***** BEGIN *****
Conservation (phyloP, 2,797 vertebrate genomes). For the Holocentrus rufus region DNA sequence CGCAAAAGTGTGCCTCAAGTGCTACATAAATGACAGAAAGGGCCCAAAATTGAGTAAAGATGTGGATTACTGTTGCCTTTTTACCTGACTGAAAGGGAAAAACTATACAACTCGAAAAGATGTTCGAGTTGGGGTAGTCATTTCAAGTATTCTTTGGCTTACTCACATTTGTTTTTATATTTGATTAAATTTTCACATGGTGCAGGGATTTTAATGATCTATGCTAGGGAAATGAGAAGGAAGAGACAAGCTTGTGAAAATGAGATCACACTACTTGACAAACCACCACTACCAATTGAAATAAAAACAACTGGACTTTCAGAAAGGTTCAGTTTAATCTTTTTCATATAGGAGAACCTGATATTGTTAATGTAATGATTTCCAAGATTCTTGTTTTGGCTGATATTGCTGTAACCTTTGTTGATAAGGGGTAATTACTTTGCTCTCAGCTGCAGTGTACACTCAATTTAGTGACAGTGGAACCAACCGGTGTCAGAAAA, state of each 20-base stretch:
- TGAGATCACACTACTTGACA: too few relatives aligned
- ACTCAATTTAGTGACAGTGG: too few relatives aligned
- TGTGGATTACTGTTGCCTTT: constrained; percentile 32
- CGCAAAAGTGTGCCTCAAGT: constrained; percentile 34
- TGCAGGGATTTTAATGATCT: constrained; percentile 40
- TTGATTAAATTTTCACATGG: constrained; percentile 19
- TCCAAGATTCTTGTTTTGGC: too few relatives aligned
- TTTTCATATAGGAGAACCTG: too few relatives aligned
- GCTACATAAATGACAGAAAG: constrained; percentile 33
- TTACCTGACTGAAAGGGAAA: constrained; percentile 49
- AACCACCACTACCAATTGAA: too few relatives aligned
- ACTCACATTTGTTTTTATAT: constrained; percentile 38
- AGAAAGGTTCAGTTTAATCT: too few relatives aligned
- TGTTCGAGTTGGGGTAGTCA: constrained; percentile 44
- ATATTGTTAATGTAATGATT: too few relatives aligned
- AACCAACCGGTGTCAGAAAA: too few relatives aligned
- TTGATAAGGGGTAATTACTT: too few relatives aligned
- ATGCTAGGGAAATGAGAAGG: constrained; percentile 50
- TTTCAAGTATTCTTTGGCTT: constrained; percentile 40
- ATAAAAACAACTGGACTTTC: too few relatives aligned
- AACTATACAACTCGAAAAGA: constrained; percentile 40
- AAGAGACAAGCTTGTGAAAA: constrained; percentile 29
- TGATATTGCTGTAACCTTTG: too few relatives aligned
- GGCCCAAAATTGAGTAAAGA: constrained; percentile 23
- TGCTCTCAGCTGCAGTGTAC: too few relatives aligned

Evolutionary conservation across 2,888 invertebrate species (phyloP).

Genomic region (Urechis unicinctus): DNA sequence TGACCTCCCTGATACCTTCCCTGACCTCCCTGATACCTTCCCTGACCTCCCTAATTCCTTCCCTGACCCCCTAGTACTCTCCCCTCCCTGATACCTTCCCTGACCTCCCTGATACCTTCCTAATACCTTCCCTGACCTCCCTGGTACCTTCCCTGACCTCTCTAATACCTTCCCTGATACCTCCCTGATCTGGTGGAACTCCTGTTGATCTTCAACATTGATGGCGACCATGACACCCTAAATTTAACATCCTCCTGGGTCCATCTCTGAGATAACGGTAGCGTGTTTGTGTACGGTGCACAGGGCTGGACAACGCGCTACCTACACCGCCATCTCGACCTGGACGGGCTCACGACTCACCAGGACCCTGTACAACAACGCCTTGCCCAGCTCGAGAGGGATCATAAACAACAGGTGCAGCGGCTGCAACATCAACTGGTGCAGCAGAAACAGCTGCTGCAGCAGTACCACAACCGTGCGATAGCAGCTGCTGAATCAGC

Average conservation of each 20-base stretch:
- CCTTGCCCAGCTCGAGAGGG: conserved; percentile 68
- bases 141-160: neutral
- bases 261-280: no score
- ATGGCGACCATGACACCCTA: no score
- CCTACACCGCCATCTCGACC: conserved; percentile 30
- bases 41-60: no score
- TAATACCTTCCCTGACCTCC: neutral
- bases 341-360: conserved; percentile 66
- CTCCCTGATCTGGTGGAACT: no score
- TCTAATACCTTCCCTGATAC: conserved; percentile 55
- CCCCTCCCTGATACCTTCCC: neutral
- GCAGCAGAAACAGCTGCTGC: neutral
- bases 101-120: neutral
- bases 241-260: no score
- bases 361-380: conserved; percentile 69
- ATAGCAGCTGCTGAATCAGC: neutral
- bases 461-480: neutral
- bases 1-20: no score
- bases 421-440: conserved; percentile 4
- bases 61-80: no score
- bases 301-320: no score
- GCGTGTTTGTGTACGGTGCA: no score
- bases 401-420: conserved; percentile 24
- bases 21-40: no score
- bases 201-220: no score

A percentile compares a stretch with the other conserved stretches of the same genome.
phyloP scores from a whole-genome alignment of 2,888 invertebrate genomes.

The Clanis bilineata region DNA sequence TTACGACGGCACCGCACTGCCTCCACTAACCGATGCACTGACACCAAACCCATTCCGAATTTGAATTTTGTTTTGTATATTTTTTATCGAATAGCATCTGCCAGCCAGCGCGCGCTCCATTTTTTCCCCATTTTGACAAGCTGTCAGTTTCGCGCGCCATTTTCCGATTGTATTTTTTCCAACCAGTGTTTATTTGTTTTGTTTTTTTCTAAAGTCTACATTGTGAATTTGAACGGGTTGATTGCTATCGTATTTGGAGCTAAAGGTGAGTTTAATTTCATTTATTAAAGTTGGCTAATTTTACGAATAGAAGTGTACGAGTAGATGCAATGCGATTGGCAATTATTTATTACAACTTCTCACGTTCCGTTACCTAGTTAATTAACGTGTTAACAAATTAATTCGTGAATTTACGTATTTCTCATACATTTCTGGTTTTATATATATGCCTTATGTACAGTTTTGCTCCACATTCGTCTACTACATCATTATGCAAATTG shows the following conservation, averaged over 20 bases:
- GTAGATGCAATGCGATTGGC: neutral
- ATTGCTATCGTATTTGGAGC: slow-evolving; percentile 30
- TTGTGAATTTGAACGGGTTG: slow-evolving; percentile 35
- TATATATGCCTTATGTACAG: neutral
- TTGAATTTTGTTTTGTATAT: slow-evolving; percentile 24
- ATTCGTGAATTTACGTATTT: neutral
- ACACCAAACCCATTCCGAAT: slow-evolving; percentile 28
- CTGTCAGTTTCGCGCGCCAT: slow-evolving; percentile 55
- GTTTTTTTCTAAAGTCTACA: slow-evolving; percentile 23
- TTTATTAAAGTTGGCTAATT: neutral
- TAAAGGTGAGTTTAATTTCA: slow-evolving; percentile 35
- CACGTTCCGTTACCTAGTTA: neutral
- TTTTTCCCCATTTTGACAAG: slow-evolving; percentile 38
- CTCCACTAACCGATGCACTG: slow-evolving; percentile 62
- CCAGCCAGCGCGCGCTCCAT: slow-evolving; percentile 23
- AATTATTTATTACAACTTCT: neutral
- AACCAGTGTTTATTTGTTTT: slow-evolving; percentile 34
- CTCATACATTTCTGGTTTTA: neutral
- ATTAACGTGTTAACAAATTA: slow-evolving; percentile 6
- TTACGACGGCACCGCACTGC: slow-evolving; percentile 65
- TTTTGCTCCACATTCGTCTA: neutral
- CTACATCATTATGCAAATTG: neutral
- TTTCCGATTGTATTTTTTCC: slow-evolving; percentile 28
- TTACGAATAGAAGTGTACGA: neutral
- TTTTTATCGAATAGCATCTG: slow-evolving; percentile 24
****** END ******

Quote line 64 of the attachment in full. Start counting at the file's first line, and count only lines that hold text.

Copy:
- ACACCAAACCCATTCCGAAT: slow-evolving; percentile 28